When he departed in 1931 - still wearing the, by then, long out of fashion top hat and frock coat - there must have been many sighs of relief in the library department.

In January 1933, with an ever-increasing number of readers, the question of providing Red [Communist] literature came before the Libraries Committee.

Among the books suggested by the Labour Party were Days With Lenin, by Maxim Gorky.

Possibly, the literature was of an exceptionally fiery nature, for on the very next evening there was a fire in the library, which amongst other things, destroyed the entire collection of Communist literature and periodicals laid out on a table ready for inspection.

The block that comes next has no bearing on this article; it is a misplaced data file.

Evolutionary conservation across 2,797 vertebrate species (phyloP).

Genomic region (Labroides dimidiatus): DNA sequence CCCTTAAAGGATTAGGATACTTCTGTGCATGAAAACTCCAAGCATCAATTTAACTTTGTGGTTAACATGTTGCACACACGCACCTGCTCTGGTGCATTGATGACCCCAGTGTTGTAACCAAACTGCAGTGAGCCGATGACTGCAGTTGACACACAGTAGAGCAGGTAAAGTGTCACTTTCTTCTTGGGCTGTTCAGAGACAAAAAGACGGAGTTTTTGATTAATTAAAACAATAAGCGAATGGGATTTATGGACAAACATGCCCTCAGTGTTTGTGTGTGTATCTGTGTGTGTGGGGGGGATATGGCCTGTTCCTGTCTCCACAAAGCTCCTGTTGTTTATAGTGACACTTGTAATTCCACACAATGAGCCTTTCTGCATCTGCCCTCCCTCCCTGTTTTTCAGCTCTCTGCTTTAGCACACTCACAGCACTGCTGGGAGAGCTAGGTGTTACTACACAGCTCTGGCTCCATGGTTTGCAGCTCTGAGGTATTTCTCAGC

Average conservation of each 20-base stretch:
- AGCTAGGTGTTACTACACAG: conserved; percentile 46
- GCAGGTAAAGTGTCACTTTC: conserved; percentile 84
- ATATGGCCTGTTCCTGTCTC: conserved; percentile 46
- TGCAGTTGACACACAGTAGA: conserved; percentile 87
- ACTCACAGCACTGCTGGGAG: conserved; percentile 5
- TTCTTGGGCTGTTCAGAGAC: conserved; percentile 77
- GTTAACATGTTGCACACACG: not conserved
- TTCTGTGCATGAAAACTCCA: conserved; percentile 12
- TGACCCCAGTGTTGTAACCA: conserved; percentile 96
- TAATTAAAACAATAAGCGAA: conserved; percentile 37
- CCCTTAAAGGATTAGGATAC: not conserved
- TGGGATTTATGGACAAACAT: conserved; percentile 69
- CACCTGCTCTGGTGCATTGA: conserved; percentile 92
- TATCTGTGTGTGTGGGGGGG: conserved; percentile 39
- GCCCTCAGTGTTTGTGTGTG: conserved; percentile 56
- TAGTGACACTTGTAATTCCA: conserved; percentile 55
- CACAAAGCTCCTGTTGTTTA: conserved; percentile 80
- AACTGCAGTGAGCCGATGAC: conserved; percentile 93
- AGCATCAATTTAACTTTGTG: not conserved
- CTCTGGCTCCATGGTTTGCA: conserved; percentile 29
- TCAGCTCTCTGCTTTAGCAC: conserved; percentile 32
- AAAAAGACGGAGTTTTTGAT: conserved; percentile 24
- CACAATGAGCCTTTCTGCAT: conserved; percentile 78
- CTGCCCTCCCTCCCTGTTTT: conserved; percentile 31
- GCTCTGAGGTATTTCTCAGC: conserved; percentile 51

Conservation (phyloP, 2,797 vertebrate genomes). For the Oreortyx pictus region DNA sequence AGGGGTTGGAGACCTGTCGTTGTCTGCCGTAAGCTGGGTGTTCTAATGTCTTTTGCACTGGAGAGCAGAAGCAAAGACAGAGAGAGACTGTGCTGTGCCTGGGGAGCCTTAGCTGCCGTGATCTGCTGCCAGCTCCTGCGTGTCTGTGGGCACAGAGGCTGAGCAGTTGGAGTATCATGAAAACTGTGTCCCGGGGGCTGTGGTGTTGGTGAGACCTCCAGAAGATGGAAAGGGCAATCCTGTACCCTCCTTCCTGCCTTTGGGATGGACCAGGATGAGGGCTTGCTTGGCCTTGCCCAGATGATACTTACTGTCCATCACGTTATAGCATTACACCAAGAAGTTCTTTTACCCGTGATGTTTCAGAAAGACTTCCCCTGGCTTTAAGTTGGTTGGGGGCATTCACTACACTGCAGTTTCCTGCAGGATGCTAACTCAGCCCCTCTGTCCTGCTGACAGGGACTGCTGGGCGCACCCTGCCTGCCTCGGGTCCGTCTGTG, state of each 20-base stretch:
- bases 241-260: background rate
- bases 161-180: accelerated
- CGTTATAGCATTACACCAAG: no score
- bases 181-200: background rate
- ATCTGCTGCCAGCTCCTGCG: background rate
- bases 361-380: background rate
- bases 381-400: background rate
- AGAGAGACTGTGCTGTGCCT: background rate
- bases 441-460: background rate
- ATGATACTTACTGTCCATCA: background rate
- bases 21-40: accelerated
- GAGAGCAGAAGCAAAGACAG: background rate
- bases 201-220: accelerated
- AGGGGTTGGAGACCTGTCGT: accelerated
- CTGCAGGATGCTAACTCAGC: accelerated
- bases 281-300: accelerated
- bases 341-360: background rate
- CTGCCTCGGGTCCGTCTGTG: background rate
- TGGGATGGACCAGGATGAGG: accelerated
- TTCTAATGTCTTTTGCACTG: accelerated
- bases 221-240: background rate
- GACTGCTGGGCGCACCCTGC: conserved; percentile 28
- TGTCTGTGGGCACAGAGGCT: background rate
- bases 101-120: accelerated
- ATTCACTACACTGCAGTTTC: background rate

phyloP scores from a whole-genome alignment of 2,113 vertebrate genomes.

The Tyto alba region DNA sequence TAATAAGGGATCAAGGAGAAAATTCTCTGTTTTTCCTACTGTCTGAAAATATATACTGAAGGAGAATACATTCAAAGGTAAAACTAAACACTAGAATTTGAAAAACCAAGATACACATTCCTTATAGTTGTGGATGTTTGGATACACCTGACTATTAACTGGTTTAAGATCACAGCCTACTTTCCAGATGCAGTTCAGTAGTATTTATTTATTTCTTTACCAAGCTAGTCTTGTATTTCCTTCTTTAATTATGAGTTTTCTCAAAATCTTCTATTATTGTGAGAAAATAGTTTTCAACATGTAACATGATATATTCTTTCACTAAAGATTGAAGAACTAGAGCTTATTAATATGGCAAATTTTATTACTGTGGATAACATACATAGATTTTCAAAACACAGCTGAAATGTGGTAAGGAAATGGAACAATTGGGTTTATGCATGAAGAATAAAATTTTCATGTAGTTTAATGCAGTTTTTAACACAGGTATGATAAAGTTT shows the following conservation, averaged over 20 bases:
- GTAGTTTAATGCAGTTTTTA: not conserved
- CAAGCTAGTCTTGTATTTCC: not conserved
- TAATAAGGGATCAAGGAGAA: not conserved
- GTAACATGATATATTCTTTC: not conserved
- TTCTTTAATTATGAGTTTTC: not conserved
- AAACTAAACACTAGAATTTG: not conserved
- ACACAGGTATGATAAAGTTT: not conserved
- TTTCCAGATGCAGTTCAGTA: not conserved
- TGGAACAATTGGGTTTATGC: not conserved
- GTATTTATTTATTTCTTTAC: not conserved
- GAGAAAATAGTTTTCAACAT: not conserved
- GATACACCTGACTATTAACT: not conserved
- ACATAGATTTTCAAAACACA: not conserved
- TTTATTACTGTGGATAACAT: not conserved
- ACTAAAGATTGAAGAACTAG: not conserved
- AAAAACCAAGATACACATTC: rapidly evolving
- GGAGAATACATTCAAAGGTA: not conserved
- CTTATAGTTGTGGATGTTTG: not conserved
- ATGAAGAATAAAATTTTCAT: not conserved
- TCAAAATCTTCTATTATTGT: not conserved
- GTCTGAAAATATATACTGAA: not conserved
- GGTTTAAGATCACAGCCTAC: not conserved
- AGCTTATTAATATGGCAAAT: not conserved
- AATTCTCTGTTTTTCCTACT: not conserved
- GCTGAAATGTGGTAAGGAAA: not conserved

Fortunately, however, the fire was confined to the chief librarian’s room and no damage was done to the valuable collection next door – which included the famous Walt Whitman collection.

Bolton’s grand Central Library opened in 1939, in what is now Le Mans Crescent, and by 1948 the town council was stumped about what to do with the old Reference Library building.

A popular suggestion of the time was to use it as a publicly-owned dance and concert hall, but by 1956, the building was being used by the Inland Revenue Valuation Office.

In February 1968 we reported how there were talks to lease the building to the Co-operative Permanent Building Society.

These days, the handsome old building is unoccupied but the next time you pass it, spare a thought for the important part it played in Bolton’s history

Perhaps the last word should go to Albert Einstein, regarded of one of the most important thinkers of the 20th century.

He said: “The only thing that you absolutely have to know, is the location of the library.”